I’m a UX designer that follows fear into designing something that addresses frustration head-on. My trip to Spain ignited some unprompted fears. It was a good opportunity to remove myself from the college and catch a little autonomy.
Nothing was working while I was trying to gain independence. I wanted to learn how to learn.
I had had a couple of rough job interviews. I would instinctively react negatively to the simply bureaucratic. I want to know how I will spend my time. That’s hard to do within the boundaries of an interview.
Time to leave town. I had now found the opportunity to leave the country.
Spain was my first stop. I left behind the usual diet and routine. While there, I ate avocados and carbs. Sometimes coffee, sometimes red wine.
I wasn’t backpacking as much as I was being hosted with little overhead on my part.
I was somewhere on a Spanish field overlooking a cliff.It was scary. It might not even have been a cliff.
Tiny logistical hurdles got in the way of just catching museum hours at the right time. Outdoors was a great fallback.
Where I was staying, conversationalists were orbiting a couch. I m not sure I can find it on a google map now, but it was memorable to talk with people staying at this dorm.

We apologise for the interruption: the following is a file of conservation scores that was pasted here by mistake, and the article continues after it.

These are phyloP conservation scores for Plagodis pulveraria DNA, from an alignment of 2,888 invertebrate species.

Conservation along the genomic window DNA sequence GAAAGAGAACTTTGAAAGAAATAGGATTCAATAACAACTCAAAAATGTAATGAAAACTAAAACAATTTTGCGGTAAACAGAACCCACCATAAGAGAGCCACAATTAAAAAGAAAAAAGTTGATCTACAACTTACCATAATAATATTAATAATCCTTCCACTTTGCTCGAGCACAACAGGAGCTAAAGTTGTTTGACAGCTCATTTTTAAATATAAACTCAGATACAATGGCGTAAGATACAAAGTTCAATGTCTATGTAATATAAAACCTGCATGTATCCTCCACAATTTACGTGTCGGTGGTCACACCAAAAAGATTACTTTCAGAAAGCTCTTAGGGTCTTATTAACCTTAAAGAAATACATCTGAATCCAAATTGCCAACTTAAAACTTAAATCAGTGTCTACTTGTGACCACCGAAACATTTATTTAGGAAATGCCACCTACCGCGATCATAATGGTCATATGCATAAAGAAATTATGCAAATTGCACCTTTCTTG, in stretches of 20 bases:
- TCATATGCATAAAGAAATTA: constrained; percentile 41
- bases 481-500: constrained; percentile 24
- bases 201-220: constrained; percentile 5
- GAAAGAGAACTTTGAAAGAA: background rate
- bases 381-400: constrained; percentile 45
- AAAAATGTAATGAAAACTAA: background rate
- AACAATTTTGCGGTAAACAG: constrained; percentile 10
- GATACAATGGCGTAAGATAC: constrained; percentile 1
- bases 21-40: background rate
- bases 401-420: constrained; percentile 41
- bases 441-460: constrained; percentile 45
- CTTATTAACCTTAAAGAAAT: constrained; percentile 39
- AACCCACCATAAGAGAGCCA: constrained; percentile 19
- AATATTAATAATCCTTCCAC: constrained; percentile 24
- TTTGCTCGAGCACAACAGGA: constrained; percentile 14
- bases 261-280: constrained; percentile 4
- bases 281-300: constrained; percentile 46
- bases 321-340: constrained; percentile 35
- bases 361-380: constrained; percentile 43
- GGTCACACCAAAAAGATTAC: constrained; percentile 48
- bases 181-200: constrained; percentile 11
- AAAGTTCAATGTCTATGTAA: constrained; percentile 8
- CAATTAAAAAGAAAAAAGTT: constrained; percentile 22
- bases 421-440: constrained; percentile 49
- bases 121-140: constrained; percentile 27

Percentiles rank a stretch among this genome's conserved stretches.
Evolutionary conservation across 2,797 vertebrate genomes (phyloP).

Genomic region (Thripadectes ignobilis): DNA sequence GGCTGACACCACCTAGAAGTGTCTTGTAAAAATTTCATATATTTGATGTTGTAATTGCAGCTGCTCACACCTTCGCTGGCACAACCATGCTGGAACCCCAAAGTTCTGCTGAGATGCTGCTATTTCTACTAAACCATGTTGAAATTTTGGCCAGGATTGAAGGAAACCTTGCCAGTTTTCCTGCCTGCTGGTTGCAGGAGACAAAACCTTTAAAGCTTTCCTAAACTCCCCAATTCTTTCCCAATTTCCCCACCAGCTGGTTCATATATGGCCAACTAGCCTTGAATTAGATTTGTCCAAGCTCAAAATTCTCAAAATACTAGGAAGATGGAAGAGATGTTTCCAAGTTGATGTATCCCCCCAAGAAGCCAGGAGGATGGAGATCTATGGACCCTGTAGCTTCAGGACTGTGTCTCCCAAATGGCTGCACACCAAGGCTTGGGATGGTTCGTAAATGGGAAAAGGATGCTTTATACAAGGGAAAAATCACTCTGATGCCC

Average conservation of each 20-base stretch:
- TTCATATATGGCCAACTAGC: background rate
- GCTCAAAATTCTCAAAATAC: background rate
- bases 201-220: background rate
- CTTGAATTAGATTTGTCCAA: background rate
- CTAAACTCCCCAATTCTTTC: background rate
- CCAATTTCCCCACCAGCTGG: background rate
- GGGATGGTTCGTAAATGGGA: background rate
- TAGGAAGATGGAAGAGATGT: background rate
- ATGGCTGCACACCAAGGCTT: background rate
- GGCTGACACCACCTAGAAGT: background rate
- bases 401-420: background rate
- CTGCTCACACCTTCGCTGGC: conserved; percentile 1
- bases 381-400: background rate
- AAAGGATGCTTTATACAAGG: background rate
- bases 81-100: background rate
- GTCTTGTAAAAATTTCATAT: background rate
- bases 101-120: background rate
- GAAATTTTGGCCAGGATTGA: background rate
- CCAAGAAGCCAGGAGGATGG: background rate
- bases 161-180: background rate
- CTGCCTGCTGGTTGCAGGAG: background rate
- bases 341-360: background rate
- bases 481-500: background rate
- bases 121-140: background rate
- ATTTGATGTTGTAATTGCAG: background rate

I survived on a salt and pepper avocado diet and took some to the cliff wall. Not being a geologist, I told myself, “those slabs are made out of lime.” They looked unstable, and I pictured them falling apart while I was there. Did I fall? No.
In some of the first conversations I tried sparking up in a country, I am pretty certain I got into the comfortable topic about the price of eggs.
I was always in search of spicy food. There is little doubt I was doing detective work to find where I could find some jalapenos. Where did I end up finding the spiciest food? I found a 4-ounce jar of sport peppers in the back aisle of a grocery store.
My trip was done through friends of friends. My hosts were not even acquaintances. I was fortunate.
I went to Bilbao where there were nice museums. The museums were closed when I went, which was probably due to the time at the end of a school year. The shell of the Guggenheim was already the main attraction. It has an unforgettable exterior.
There was a lot of walking and partying. I took every good chance to hang outside observe hilly views. I made sure not to stay at any one place in Europe too long, though.
There was a lot of landscape to remember. It was foggy at times, with a bit of anxiety still from trying to detach myself from daily pressing routines - as many would. That pressure felt like needing to go outside but wanting to go indoors.
I put myself in charge of waking up early. Keeping an eye out for those amenities and the occasional casual party. I was focused on leaving pending tasks to stay pending until I got back to the states.
Works on the process of UX.